Authorities in Kenya and Uganda have decided to suspend truck scanning in Malaba-Kenya to clear a 40 kilometer traffic jam that stretches from Malaba to Bungoma towns.
Kenya’s Transport Cabinet Secretary James Macharia, his Ugandan counterpart Katumba Wamala and Uganda’s Minister of State for Trade Harriet Ntabazi led the meeting on Saturday which brought together the two countries’ border agencies at the Malaba-Uganda customs offices .
The meeting agreed that the usual scanning of trucks on the Kenyan side of the border be suspended immediately to expedite the movement of trucks to Uganda where scanning will now only be carried out.
Macharia said the backlog at the border is a major concern for both countries as it negatively impacts trade and health sectors.
“It has been of major concern to us that we have held virtual meetings as ministers at East African Community level, transport level and health level over the past two to three weeks, but these meetings have not borne fruit. This time it was decided that we come here in person to see what is happening in Malaba,” Macharia said.
“The main thing is to ensure that the negative impact of this backlog ceases in the coming days.
By Wednesday, we want this backlog to be cleared for good, which is why we are making sweeping decisions like suspending weighbridges, suspending sweeping, and increasing border manpower. We want to make sure these issues are resolved, along with the more sensitive issues where complaints have been made that drivers have been mistreated on both sides,” added CS Macharia.
Wamala regretted the backlog, saying it is negatively impacting not only the two countries but also other landlocked countries that depend on the northern corridor to transport goods from Mombasa.
“We met with customs, health and immigration officials. We want this backlog cleared by Wednesday. On the Kenyan side, the sweep will not be done because that is part of the problem.
“The scan will be done in Uganda before the truckers can continue their journey. We have also agreed that the verification, which is normally done at the Malaba-Uganda yard, be moved to the ODJ Holding field, which is far from here to minimize clogging.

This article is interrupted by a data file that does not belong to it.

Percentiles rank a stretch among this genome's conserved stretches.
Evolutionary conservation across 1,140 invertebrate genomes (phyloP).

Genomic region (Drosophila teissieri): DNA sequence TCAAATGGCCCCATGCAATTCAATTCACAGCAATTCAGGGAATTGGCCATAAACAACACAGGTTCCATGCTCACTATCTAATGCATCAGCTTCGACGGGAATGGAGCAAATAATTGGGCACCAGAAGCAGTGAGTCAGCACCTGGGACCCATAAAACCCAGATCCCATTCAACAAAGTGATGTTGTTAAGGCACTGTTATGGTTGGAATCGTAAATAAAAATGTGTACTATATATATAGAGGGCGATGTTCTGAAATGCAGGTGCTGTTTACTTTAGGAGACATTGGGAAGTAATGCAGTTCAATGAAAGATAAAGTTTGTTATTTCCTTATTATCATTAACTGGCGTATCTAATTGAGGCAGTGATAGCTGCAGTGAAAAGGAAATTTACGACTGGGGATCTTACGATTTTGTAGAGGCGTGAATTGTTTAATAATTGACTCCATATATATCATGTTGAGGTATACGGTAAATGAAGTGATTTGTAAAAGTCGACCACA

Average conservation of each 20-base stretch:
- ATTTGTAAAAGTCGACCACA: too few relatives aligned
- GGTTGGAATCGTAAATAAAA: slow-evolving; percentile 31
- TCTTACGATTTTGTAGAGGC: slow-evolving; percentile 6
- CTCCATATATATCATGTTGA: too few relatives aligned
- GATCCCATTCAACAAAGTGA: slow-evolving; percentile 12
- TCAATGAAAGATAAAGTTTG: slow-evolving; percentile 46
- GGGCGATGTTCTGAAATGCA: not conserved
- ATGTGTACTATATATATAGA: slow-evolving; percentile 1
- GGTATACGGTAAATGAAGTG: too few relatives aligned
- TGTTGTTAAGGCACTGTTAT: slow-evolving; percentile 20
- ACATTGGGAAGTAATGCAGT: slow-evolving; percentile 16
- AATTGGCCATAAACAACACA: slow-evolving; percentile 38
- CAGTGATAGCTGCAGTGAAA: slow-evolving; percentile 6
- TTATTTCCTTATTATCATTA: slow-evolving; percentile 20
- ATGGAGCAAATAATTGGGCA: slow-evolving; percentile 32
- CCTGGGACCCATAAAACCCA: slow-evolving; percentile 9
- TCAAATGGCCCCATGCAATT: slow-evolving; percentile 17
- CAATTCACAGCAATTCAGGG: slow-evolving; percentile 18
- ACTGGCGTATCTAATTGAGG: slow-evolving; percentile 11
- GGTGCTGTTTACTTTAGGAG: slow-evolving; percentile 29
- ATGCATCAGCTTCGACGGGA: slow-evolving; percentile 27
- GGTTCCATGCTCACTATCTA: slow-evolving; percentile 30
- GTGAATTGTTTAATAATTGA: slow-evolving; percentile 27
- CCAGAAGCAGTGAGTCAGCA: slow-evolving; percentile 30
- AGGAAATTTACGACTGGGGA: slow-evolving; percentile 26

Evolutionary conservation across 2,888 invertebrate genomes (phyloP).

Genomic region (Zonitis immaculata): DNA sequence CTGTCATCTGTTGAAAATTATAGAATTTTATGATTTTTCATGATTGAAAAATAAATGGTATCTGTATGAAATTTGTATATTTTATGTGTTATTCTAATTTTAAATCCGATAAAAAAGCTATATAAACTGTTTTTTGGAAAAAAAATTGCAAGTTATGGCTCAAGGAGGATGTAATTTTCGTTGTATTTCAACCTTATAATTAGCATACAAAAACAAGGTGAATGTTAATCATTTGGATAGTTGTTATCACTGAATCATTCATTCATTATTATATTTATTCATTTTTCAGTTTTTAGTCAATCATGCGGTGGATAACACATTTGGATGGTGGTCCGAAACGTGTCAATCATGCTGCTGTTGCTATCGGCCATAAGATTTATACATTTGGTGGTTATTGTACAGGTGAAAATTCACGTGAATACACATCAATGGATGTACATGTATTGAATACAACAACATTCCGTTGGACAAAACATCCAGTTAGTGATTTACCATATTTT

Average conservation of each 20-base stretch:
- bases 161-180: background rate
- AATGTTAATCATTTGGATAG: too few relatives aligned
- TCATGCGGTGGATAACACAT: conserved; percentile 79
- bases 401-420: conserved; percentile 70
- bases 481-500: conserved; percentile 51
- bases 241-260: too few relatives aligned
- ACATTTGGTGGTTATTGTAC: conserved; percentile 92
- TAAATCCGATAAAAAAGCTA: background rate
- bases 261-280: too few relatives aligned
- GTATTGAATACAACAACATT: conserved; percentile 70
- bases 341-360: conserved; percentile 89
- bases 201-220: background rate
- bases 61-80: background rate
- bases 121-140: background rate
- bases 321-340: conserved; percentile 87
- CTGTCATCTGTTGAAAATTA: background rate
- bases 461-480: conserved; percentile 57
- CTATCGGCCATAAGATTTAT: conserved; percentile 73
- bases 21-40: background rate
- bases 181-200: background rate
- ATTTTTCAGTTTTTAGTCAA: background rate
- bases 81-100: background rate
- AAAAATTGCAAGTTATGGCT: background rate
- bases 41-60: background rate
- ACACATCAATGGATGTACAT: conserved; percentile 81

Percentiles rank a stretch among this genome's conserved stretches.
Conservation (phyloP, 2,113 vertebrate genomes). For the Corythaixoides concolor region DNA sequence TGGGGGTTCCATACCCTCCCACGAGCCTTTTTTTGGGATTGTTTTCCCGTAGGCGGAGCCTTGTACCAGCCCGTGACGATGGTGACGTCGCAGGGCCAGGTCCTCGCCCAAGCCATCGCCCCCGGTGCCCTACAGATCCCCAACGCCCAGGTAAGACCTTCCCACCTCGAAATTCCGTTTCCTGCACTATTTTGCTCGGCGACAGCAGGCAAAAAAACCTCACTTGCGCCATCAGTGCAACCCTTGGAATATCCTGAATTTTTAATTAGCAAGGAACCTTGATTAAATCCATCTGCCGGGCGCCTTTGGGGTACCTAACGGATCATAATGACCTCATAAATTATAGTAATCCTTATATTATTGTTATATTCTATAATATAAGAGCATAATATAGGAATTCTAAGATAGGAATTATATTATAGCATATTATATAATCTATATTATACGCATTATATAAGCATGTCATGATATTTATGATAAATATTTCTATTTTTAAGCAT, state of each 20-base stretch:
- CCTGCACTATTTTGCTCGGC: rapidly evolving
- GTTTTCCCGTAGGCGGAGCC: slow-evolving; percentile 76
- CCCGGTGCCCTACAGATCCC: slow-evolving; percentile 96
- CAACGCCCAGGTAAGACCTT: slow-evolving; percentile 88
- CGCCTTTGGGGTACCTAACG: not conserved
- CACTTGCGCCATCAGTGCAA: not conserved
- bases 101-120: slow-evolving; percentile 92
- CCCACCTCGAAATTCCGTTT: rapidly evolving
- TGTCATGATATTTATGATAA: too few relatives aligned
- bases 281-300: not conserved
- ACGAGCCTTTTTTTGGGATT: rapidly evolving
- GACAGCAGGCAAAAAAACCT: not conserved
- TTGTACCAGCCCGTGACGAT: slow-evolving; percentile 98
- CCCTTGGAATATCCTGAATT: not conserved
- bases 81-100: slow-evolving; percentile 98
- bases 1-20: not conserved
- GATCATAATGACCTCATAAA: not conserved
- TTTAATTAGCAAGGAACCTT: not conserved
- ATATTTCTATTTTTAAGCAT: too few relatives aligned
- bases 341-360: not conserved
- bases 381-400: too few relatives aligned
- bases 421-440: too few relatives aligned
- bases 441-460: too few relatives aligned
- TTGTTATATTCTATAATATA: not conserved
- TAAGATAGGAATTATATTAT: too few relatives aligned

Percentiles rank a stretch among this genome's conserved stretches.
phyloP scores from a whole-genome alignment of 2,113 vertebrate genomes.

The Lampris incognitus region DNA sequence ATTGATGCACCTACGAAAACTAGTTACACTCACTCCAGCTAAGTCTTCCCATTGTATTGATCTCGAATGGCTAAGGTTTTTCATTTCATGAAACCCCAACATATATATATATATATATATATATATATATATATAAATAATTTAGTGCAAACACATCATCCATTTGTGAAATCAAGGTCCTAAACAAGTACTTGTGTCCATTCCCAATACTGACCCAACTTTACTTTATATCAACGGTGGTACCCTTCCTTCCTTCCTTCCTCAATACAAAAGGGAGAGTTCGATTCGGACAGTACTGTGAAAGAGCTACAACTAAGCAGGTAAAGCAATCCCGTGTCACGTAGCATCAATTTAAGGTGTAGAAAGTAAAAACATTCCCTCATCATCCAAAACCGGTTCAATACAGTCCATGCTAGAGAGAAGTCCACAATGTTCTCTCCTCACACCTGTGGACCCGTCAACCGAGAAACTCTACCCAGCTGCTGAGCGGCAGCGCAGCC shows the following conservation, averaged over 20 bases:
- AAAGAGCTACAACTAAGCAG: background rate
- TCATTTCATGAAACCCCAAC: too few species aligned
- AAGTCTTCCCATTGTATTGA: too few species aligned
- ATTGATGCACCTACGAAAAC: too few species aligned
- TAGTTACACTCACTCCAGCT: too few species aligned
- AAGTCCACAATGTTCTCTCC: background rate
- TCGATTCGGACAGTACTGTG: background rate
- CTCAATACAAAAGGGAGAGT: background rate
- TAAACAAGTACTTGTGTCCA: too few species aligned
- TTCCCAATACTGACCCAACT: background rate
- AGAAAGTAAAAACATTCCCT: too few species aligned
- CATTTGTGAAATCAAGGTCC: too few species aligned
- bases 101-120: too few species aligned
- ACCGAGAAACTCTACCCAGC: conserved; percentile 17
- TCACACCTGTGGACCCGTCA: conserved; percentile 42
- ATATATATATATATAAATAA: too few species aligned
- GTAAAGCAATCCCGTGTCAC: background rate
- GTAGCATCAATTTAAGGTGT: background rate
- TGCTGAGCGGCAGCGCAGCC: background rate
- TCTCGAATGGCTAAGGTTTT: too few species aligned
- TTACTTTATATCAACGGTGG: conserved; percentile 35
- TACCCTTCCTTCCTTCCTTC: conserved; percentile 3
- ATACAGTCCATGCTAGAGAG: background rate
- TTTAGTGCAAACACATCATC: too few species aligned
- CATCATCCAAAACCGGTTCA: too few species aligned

“We have also agreed that because the clogging is too much on the Kenyan side, we are going to prioritize it in terms of truck movement at a rate of 75% against the 25% time allowed for trucks from Kenya to cross to the east. Uganda,” Wamala said. .
Uganda’s Minister of Commerce, Ntabazi, denounced the high fuel prices in Uganda due to the backlog, noting that with the suspension of digitization, the movement of tankers will now be improved and will force fuel prices to rise. to lower.
“We have set a target for Wednesday. By Wednesday, all trucks, including those carrying fuel, will have entered the country and fuel dealers will not need to raise fuel prices because there will be enough.
Uganda Revenue Authority Deputy Commissioner for Law Enforcement, Julius Nkwasire, revealed that on average, the Malaba and Busia One Stop Border Posts clear about 200 tankers each day, a number which is since increased to 250 per day.
In December 2021, Uganda introduced mandatory Covid-19 testing for drivers to curb the spread of the Omicron variant. It was also charging Sh3,600 per test.
This decision forced drivers transporting goods between Mombasa and Kampala to go on strike on 3 January.
The strike lasted 11 days and by the time the boycott was called off, the traffic jam had spread more than 72 kilometers from the city of Malaba.